Dr Bill Robinson, special adviser to the Chancellor from 1991-93, said ministers could safely change rules which mean student loans are treated by the Treasury as if they will never be paid back. The adjustment would remove loans from public spending, allowing the Government to put more money into higher education and stay within its spending limits.
Arguments over changes to public accounting rules were being heard yesterday by the Commons education and employment select committee as part of its inquiry into higher education funding. The inquiry follows the publication last July of the Dearing Report, and the decision to introduce means- tested tuition fees next September.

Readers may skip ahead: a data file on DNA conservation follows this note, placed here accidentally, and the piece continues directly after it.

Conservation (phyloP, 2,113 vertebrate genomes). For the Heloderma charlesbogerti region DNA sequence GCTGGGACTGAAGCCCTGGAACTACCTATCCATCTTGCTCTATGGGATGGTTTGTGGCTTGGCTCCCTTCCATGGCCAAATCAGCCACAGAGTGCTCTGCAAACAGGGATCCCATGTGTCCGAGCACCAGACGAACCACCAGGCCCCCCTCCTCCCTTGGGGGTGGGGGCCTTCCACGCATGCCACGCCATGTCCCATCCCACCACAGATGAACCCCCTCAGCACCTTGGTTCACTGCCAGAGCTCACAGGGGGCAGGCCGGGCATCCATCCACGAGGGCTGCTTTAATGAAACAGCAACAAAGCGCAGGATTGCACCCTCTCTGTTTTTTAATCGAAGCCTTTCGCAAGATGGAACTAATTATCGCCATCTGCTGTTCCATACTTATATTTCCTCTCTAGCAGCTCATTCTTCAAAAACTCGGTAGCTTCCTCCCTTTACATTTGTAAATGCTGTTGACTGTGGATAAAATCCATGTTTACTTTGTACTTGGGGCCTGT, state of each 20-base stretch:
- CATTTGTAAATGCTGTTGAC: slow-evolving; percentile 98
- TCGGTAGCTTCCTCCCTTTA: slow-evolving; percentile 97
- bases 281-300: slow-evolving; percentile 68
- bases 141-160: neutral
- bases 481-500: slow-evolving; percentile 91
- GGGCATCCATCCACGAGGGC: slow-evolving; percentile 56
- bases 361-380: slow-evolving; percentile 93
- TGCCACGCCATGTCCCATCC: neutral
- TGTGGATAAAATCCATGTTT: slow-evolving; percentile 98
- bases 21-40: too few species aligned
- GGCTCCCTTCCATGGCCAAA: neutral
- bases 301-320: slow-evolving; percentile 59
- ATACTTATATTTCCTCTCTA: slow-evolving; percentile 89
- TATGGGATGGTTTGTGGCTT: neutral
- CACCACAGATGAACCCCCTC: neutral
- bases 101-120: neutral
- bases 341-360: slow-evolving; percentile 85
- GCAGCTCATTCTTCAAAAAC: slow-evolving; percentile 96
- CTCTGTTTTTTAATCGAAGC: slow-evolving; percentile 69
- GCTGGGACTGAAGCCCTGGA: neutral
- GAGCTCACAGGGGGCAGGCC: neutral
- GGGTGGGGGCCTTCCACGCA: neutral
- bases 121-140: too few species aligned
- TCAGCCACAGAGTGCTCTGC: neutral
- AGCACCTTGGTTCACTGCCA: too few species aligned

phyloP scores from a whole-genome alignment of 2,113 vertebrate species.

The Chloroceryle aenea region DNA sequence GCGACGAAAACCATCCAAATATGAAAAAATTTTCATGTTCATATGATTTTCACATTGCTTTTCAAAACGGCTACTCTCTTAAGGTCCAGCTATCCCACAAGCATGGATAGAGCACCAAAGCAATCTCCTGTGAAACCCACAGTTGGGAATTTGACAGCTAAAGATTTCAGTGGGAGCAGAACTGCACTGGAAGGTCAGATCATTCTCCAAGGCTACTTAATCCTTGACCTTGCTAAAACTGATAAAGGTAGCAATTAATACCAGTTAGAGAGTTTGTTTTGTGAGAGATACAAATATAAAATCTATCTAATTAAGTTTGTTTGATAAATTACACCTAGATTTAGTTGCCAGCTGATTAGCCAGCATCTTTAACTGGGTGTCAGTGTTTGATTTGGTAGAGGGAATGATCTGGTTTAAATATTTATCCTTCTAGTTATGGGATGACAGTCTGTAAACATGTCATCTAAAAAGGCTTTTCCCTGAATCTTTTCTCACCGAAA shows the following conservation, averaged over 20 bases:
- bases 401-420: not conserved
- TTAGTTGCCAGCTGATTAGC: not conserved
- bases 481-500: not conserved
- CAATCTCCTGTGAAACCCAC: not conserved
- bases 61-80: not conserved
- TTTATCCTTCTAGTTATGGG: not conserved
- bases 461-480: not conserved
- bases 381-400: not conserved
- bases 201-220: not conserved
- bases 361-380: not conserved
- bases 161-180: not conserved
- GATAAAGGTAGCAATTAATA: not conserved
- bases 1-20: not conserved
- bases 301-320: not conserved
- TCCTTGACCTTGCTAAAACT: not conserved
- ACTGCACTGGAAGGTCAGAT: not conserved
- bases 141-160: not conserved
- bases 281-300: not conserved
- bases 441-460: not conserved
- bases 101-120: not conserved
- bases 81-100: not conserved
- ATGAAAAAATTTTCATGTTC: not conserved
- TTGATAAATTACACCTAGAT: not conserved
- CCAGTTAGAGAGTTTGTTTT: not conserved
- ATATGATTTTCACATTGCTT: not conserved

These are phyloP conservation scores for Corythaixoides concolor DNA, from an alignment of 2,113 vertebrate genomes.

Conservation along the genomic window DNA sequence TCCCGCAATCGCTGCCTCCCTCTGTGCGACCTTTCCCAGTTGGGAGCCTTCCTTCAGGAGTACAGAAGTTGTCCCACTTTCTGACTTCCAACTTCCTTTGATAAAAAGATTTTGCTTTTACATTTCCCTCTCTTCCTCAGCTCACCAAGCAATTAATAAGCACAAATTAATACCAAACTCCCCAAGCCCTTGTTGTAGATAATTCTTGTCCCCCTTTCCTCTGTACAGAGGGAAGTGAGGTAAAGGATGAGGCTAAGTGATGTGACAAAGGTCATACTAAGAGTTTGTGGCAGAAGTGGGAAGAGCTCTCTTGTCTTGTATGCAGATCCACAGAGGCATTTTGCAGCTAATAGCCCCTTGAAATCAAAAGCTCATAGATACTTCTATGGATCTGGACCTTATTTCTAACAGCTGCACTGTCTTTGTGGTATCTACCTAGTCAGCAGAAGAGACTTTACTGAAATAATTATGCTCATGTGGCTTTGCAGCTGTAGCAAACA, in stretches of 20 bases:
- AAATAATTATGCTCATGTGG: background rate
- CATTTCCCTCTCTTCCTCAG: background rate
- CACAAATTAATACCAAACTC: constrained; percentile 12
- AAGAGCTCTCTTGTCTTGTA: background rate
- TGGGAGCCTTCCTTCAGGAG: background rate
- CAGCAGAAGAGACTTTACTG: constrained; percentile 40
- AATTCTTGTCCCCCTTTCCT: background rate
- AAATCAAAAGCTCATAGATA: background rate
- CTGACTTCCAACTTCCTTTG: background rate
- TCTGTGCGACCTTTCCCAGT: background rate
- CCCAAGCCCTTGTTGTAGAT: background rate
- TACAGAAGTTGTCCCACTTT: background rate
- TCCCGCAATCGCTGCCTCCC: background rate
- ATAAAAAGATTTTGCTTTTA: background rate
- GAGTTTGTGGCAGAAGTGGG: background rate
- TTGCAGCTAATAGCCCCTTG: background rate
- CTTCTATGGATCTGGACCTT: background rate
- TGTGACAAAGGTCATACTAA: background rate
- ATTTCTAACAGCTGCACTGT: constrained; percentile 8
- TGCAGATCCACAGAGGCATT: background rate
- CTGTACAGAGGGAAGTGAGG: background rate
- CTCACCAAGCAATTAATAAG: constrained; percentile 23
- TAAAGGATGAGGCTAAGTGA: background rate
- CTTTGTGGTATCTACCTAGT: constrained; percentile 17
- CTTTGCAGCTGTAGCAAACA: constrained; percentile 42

Senior economists have told the committee that continuing to classify student lending as spending means there will effectively be no benefit from raising student contributions to higher education until around 2007, when the first fee-payers are repaying their loans. However, ministers fear a relaxation in the rules could cause alarm in the City over public spending.
-Lucy Ward, Education CorrespondentReuse content